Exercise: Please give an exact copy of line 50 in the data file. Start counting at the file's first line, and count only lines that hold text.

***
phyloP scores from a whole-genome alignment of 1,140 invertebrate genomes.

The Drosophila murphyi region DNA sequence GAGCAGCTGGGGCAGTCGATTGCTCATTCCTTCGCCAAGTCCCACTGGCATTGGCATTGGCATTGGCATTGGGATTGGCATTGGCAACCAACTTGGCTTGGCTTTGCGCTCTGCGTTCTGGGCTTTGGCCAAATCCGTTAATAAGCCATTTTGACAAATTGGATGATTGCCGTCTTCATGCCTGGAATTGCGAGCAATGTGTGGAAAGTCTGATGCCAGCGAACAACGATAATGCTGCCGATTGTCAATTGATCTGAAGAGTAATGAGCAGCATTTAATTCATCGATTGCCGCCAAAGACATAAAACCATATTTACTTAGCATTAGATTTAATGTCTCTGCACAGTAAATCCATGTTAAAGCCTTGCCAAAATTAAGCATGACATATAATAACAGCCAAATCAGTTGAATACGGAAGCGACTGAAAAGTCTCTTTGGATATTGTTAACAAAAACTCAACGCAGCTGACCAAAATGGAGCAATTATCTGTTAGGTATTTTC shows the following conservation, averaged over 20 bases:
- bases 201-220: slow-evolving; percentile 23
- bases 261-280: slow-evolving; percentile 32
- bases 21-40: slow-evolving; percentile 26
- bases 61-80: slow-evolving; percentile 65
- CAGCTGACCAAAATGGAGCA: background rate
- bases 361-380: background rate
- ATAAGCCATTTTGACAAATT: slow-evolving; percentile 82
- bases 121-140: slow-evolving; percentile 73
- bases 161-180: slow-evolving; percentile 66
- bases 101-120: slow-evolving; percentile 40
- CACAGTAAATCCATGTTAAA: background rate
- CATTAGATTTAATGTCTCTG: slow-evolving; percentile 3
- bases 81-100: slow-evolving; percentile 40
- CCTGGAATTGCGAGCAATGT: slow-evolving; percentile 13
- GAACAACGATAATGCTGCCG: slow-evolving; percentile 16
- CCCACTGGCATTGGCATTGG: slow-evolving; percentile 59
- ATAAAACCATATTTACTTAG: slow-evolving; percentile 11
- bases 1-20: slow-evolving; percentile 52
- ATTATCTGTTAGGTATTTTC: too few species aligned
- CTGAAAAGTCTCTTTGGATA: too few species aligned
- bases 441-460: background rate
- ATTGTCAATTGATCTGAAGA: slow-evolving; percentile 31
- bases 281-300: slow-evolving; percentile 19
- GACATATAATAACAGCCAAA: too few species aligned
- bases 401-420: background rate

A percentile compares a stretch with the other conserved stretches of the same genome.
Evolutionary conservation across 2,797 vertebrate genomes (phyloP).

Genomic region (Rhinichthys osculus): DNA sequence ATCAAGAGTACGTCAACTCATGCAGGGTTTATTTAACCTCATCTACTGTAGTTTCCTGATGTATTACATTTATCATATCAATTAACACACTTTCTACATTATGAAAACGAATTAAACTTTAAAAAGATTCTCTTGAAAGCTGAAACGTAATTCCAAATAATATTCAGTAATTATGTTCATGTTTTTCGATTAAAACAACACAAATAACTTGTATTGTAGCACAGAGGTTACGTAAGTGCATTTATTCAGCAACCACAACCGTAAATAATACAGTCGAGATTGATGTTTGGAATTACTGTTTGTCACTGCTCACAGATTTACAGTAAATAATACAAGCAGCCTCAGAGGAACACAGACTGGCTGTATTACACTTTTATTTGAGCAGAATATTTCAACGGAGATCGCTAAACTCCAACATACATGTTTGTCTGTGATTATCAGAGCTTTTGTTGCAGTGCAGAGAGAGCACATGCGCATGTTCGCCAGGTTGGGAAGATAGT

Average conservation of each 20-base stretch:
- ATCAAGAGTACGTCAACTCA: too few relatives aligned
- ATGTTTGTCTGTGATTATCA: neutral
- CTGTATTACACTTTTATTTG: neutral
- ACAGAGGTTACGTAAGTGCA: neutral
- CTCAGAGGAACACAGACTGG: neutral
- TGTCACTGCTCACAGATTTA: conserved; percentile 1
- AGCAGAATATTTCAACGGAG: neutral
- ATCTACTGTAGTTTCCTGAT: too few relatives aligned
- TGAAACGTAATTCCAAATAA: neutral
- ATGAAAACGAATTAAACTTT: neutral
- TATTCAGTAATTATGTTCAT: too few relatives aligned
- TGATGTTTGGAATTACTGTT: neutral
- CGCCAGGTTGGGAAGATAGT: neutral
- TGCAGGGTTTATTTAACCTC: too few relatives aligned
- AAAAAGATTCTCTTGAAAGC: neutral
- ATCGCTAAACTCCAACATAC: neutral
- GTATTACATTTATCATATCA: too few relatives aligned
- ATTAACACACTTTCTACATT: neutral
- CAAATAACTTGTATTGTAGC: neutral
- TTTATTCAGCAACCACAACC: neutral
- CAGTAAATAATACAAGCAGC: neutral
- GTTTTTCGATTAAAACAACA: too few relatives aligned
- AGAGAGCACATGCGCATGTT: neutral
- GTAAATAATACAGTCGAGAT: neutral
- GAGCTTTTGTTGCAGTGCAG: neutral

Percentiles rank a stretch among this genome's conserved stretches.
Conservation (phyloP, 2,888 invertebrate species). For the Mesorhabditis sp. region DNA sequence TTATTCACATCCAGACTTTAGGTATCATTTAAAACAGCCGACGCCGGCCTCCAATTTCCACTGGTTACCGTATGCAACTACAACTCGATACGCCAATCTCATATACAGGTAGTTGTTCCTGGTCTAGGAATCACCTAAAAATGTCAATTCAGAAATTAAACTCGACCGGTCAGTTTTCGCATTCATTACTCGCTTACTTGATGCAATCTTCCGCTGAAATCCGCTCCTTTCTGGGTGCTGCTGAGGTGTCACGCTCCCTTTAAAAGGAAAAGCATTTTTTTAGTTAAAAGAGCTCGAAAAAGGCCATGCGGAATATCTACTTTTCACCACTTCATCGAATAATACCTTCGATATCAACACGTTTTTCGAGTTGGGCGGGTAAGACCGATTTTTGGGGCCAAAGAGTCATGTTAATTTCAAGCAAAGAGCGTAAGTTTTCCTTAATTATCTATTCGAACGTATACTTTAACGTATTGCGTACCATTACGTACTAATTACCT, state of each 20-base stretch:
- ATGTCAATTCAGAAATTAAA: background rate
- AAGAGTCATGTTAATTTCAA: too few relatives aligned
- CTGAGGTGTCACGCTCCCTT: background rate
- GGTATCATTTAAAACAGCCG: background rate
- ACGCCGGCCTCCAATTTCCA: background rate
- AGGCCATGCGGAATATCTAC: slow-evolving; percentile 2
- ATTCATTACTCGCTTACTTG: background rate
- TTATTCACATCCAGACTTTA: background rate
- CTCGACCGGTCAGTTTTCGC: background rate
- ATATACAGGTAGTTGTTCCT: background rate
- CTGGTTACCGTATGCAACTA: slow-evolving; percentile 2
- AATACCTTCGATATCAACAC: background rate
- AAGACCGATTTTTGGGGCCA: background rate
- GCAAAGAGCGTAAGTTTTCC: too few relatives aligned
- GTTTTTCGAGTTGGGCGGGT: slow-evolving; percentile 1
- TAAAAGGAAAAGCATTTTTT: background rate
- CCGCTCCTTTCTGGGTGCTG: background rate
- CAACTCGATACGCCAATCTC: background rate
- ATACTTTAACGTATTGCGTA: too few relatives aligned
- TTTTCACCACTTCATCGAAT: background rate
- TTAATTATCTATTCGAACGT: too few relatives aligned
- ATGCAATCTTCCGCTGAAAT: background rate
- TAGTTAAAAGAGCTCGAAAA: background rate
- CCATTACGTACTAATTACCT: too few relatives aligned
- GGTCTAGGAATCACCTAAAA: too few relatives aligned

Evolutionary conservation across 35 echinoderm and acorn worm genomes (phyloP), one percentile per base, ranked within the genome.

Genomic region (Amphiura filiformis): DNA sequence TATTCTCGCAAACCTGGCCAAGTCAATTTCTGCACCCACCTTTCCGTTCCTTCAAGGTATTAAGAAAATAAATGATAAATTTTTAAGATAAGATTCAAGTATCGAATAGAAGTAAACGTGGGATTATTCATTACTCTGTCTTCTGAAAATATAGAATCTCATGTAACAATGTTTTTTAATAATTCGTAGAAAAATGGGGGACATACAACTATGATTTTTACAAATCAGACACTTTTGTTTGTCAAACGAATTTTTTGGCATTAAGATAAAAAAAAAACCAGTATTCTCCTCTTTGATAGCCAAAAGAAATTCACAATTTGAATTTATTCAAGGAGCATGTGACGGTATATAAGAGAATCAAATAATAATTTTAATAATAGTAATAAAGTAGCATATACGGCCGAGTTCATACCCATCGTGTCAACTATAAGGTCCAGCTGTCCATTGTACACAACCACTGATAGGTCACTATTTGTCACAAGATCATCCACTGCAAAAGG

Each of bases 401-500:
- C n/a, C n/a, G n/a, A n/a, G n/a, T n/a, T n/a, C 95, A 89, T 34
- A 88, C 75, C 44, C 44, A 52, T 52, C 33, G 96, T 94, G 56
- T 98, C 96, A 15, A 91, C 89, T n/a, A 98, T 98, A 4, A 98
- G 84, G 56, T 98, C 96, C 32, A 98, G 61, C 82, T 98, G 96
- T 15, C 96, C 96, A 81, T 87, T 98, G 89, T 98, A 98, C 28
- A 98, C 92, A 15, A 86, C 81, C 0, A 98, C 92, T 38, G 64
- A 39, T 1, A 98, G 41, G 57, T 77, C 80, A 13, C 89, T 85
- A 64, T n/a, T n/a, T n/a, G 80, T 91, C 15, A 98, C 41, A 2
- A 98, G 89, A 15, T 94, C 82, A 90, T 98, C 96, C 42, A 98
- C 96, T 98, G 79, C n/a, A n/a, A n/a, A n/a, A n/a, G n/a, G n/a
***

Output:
- CAAATAACTTGTATTGTAGC: neutral